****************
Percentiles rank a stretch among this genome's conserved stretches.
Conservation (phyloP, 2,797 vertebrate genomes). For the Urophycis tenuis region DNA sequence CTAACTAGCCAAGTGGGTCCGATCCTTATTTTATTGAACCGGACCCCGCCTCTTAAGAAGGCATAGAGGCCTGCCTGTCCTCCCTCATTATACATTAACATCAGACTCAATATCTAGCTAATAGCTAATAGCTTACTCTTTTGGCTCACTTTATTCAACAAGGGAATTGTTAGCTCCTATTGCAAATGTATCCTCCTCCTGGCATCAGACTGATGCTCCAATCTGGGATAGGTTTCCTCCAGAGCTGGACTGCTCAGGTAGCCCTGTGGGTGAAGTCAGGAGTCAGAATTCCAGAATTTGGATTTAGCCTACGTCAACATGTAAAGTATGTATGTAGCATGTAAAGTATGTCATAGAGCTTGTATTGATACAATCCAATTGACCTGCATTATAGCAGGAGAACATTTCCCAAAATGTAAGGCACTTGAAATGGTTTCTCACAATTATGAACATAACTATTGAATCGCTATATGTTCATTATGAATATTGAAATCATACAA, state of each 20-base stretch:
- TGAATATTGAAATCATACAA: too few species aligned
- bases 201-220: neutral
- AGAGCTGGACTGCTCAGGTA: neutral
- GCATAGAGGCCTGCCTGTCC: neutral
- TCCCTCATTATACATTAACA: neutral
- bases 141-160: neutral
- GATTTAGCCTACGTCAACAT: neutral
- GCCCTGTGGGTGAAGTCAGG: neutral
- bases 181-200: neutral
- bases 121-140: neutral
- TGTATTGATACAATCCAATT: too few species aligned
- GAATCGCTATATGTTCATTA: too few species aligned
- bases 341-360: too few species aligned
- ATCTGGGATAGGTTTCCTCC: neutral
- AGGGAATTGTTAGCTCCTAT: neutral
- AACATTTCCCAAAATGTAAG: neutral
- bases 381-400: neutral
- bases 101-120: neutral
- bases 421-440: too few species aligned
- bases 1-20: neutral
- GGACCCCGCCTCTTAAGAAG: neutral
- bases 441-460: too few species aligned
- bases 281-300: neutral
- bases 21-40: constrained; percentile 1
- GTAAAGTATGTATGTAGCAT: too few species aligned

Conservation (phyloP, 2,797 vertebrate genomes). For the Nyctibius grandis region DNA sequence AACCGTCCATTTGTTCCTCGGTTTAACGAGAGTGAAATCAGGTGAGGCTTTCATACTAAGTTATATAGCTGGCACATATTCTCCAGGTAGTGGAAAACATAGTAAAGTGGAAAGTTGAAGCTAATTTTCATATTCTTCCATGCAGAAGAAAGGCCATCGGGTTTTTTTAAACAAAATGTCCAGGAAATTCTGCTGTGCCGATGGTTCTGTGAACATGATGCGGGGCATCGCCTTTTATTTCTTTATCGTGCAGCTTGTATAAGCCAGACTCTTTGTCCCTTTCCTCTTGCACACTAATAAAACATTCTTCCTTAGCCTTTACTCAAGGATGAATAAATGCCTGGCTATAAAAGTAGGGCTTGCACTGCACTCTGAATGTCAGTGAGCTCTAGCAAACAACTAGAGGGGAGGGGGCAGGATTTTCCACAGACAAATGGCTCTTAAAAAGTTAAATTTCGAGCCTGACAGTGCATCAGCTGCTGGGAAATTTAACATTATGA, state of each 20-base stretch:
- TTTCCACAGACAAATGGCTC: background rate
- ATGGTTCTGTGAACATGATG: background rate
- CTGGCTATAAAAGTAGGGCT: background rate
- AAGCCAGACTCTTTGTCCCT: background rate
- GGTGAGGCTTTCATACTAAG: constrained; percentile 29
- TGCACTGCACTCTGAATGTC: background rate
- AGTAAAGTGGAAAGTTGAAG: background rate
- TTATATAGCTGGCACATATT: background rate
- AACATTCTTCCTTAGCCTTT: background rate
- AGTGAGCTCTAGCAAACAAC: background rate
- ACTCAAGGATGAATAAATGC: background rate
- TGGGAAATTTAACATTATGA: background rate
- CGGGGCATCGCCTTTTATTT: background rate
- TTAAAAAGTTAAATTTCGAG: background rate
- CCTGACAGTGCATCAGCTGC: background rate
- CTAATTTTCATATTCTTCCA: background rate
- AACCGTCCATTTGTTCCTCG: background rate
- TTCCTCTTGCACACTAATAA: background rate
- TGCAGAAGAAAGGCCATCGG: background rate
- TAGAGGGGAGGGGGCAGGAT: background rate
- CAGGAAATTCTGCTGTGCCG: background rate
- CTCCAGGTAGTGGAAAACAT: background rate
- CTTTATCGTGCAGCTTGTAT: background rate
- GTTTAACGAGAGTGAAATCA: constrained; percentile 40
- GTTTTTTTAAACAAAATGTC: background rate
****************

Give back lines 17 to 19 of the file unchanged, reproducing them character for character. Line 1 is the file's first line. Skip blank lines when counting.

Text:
- AGGGAATTGTTAGCTCCTAT: neutral
- AACATTTCCCAAAATGTAAG: neutral
- bases 381-400: neutral